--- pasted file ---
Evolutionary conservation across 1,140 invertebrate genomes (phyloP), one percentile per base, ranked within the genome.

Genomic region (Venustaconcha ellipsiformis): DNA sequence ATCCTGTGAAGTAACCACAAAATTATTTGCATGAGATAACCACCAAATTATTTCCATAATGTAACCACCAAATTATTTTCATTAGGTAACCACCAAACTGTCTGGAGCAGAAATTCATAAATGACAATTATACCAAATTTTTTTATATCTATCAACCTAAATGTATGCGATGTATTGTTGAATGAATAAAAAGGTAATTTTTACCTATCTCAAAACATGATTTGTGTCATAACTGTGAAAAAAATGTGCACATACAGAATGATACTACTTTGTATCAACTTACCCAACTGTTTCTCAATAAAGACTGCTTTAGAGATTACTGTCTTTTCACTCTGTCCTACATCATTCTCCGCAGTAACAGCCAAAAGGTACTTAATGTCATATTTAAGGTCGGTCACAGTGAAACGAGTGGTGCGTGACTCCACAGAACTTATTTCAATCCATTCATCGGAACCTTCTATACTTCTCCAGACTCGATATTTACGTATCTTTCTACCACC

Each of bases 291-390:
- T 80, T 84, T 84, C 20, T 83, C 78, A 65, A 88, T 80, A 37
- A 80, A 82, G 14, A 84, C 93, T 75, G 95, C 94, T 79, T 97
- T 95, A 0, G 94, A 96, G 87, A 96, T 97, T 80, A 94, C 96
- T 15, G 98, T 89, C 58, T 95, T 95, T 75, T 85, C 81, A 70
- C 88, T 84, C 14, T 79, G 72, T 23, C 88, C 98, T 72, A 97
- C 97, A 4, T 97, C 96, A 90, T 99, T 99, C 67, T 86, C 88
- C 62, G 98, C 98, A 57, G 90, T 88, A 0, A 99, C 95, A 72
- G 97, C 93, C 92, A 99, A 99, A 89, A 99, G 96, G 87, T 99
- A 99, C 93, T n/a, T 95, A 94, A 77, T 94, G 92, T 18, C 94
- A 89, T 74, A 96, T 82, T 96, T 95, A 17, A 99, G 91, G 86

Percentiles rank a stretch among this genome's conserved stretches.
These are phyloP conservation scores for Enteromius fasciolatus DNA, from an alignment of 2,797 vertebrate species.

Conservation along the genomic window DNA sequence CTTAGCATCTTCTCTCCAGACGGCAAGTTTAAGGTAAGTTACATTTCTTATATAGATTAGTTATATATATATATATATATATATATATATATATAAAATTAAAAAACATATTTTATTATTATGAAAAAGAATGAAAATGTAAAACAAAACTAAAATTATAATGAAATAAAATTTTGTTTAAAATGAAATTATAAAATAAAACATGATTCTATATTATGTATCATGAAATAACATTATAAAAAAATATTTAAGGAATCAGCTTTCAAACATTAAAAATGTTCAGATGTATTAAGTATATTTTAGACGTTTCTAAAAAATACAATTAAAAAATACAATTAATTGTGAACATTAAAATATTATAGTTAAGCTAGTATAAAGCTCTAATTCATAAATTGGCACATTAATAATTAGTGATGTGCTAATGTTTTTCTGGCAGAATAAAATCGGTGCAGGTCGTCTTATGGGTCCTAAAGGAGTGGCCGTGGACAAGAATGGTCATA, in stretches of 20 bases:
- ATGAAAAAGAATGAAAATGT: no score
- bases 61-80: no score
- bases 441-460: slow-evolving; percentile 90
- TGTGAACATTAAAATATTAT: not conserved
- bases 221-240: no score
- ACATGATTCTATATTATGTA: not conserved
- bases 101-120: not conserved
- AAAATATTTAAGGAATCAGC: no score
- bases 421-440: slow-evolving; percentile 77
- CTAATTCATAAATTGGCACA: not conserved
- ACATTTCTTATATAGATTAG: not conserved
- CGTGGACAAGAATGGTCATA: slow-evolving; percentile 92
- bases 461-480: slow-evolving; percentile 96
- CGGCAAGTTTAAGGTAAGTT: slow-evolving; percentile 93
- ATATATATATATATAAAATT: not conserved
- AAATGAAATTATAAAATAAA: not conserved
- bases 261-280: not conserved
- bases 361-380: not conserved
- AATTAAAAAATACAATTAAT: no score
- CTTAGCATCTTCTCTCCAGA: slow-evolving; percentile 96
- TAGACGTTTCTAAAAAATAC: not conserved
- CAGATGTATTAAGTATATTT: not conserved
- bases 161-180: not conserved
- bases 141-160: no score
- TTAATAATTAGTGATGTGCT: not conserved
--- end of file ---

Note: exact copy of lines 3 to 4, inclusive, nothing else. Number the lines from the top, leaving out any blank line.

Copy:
Each of bases 291-390:
- T 80, T 84, T 84, C 20, T 83, C 78, A 65, A 88, T 80, A 37